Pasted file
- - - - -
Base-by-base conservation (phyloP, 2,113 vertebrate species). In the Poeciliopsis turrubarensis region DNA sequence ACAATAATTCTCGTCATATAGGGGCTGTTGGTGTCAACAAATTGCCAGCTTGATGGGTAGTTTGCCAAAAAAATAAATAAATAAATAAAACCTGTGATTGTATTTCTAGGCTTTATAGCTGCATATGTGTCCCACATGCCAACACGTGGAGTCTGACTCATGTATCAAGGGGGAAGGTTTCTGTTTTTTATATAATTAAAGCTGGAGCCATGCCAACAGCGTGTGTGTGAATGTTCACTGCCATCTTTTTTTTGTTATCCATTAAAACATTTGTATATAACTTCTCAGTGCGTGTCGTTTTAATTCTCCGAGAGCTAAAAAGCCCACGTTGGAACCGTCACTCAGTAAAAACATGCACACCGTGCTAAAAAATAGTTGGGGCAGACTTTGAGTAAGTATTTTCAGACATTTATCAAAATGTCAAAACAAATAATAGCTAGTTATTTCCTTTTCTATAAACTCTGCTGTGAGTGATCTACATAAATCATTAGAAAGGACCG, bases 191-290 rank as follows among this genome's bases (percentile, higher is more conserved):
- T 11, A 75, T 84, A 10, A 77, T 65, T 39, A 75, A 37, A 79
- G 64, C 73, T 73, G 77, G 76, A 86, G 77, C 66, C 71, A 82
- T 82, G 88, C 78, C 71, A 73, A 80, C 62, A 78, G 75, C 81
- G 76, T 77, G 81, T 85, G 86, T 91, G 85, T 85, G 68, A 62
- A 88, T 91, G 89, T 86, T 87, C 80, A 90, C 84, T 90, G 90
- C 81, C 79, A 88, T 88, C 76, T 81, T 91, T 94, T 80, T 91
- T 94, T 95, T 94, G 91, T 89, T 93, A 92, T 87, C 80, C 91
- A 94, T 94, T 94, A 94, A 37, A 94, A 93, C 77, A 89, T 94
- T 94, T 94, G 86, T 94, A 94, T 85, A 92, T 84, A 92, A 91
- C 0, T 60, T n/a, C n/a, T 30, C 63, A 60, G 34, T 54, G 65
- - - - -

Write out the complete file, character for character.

Base-by-base conservation (phyloP, 2,113 vertebrate species). In the Poeciliopsis turrubarensis region DNA sequence ACAATAATTCTCGTCATATAGGGGCTGTTGGTGTCAACAAATTGCCAGCTTGATGGGTAGTTTGCCAAAAAAATAAATAAATAAATAAAACCTGTGATTGTATTTCTAGGCTTTATAGCTGCATATGTGTCCCACATGCCAACACGTGGAGTCTGACTCATGTATCAAGGGGGAAGGTTTCTGTTTTTTATATAATTAAAGCTGGAGCCATGCCAACAGCGTGTGTGTGAATGTTCACTGCCATCTTTTTTTTGTTATCCATTAAAACATTTGTATATAACTTCTCAGTGCGTGTCGTTTTAATTCTCCGAGAGCTAAAAAGCCCACGTTGGAACCGTCACTCAGTAAAAACATGCACACCGTGCTAAAAAATAGTTGGGGCAGACTTTGAGTAAGTATTTTCAGACATTTATCAAAATGTCAAAACAAATAATAGCTAGTTATTTCCTTTTCTATAAACTCTGCTGTGAGTGATCTACATAAATCATTAGAAAGGACCG, bases 191-290 rank as follows among this genome's bases (percentile, higher is more conserved):
- T 11, A 75, T 84, A 10, A 77, T 65, T 39, A 75, A 37, A 79
- G 64, C 73, T 73, G 77, G 76, A 86, G 77, C 66, C 71, A 82
- T 82, G 88, C 78, C 71, A 73, A 80, C 62, A 78, G 75, C 81
- G 76, T 77, G 81, T 85, G 86, T 91, G 85, T 85, G 68, A 62
- A 88, T 91, G 89, T 86, T 87, C 80, A 90, C 84, T 90, G 90
- C 81, C 79, A 88, T 88, C 76, T 81, T 91, T 94, T 80, T 91
- T 94, T 95, T 94, G 91, T 89, T 93, A 92, T 87, C 80, C 91
- A 94, T 94, T 94, A 94, A 37, A 94, A 93, C 77, A 89, T 94
- T 94, T 94, G 86, T 94, A 94, T 85, A 92, T 84, A 92, A 91
- C 0, T 60, T n/a, C n/a, T 30, C 63, A 60, G 34, T 54, G 65